Do I need to take additional Supplements?

Ken asks: I am sending you a link for your review regarding vitamins and heart health. I personally have reviewed the information on the site extensively and believe a lot of it makes sense. My question is do you agree with the information, and ...

should I take additional supplements above and beyond the Total Balance Men's Premium to meet the standards the web site suggests? I am 44 years old with no known heart issues (however, I have never had blood work to identify such issues either).

Heres the link,

Warren answers:

If you are in good health, have reasonable exposure to sunshine then there is no need to take any extra supplements in addition to the Total Balance Men's Premium, other than one of our Omega 3 Fish Oilproducts. I agree with most of the info in the link but not all. For example, I do not agree with high doses of Vitamin C and never have. There is evidence to suggest that doses in supplement form in excess of 400mgs a day can act as a pro-oxidant when taken orally. In my view, you should only take high doses when you are sick, or intravenously.

The form of vitamins and minerals that you take are very important. Some are more bio-available than others. We endeavour to keep up with the latest developments in this area and use the best form. For example, for Vitamin B2 we use the Riboflavin-5-Phosphate form, likewise with Vitamin B6 we use Pyridoxal 5-Phosphate. These forms are not widely used in supplements as they are around seven times more expensive. But, the bio-availability and efficacy is much better.

What may be an idea for you at age 44 (if you are not already doing so) is to upgrade your Omega 3 Fish Oil to our Omega 3 / QH Premium CoQ10 which has the Kaneka Ubquinol (CoQ10) in it. This is not the ordinary CoQ10 which is oxidised, but the un-oxidised form which is much, much more effective. Using this along with the Premium version is all you really need to ensure that you have a good foundation for maintaining your current good health.

4 Responses

Hi Warren,

FYI: Referenced to my question about why the link is an opponent to Ester-C: The link has since been updated, and we can read his clinical reason under point 6 here:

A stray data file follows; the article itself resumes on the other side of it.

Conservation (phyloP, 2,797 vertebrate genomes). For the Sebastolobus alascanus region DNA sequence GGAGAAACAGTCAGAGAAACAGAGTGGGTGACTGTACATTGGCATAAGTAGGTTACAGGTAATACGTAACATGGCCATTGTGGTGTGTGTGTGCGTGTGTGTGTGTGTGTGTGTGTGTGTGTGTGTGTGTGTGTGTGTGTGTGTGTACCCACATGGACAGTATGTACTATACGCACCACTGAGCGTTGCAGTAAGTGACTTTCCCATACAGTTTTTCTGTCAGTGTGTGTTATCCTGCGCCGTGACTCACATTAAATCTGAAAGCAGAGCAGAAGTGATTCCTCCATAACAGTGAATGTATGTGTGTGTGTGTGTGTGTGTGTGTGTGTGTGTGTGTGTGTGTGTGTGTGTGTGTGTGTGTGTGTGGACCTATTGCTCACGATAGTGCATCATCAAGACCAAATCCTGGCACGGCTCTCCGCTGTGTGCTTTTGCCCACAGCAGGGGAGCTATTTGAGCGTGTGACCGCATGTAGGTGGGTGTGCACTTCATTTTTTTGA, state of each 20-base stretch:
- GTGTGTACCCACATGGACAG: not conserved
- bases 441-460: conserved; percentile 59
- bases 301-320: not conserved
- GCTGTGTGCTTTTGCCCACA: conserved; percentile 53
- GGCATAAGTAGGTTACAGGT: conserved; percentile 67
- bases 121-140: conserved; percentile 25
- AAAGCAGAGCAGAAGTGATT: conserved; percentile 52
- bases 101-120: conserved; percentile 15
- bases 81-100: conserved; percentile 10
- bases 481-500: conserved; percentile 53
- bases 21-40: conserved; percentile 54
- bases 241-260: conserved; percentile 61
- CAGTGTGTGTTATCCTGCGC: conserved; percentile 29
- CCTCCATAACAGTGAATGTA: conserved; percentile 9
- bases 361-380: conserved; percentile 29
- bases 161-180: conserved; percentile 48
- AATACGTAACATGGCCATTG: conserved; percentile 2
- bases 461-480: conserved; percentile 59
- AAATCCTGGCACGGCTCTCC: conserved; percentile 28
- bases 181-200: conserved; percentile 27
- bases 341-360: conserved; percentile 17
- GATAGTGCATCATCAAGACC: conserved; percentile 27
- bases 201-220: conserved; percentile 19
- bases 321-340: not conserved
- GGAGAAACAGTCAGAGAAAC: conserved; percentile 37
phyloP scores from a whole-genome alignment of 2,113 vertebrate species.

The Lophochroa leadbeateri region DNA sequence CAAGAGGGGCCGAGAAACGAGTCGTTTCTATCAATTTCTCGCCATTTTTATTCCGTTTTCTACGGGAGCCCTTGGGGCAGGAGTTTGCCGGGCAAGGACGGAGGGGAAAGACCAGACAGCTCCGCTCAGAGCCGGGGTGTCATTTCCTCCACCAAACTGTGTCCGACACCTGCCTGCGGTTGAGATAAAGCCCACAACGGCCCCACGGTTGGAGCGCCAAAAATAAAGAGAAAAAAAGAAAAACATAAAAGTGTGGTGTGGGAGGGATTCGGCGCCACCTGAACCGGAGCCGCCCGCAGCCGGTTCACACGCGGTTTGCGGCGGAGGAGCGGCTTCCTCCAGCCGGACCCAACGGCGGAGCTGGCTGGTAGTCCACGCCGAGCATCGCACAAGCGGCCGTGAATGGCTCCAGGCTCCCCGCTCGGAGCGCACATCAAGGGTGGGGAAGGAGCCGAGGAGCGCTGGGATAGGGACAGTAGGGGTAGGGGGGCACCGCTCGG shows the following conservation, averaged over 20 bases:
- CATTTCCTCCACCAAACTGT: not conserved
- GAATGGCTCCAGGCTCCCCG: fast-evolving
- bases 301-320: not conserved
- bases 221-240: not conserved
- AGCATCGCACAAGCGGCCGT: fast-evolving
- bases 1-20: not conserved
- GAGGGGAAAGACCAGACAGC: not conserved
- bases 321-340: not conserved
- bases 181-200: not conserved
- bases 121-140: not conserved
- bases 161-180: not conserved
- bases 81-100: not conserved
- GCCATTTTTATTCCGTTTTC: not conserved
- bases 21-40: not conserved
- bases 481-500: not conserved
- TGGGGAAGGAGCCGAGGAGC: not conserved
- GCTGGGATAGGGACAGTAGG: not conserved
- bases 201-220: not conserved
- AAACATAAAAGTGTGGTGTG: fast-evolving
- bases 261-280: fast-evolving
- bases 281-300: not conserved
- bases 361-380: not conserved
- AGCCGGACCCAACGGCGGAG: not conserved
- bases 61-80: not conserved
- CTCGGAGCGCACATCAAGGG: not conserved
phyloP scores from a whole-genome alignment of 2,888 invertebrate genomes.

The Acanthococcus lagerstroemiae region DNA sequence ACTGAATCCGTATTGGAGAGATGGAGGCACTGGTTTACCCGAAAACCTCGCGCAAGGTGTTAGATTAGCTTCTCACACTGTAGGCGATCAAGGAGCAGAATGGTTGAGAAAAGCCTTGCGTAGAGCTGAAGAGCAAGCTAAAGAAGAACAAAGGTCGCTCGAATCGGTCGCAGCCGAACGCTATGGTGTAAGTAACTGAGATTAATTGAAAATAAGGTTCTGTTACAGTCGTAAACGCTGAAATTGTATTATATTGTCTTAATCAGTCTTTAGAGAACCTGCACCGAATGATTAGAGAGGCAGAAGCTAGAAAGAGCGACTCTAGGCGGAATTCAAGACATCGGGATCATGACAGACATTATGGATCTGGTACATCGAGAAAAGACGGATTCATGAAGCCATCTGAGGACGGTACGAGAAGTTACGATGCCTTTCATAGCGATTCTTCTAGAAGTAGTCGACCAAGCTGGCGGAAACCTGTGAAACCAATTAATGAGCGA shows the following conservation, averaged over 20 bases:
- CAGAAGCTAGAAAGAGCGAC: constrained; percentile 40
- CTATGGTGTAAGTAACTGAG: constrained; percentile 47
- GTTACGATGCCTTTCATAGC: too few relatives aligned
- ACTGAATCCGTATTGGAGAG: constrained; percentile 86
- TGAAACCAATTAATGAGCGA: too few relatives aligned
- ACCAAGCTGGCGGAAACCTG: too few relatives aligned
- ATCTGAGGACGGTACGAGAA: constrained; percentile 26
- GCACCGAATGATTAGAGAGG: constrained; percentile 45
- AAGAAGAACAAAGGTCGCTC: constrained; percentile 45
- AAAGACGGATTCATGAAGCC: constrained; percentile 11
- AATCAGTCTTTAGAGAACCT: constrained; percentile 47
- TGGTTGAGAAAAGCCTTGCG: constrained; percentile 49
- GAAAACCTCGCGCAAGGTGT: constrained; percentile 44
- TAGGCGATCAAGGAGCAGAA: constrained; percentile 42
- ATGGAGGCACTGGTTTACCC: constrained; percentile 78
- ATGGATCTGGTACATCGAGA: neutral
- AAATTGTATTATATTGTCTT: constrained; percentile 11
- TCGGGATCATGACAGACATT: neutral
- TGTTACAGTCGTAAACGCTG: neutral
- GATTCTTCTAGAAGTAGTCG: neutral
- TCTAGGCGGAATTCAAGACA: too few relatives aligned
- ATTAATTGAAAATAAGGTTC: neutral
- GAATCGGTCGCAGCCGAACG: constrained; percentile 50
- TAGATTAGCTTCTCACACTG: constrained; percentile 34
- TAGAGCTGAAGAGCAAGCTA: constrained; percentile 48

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Jon Therkidlsen February 15 2011

I am a little curious why the link provided by Mr Ken, explicitly informs the recommendation is for NOT for Ester-C?

To my knowledge "Ester-C" has superior qualities compared to "C" concerning the rate of utilization amongst others!

Jon Therkildsen November 05 2010

Hi Jon,

I really dont know why that site is against Ester C.  The salt form can indeed be better that the straight ascorbic acid if taken in higher doses.  I wouldnt take too much notice of their negative suggestion.

Warren Matthews November 11 2010

Hi Nick, If you are taking high doses of Vitamin C in ascorbic acid form it can become a pro-oxidant.  There is controversy about this assertion with some experts agreeing and others not.  However, this is when it is ingested directly into the stomach.  When it is taken intravenously then these concerns do not apply.  It seems to be the action of the stomach acid on the Vitamin C that creates the problem.

As you are taking it in enteric coating form and by passing the stomach you are likely avoiding that problem.  Given that you had that virus quite recently and it was so serious I would suggest that you maintain what you are doing for some months to come.  With regard to promoting stem cell growth there are quite a few nutrients that are believed to do that, but the evidence is still very sketchy.

Warren Matthews November 11 2010

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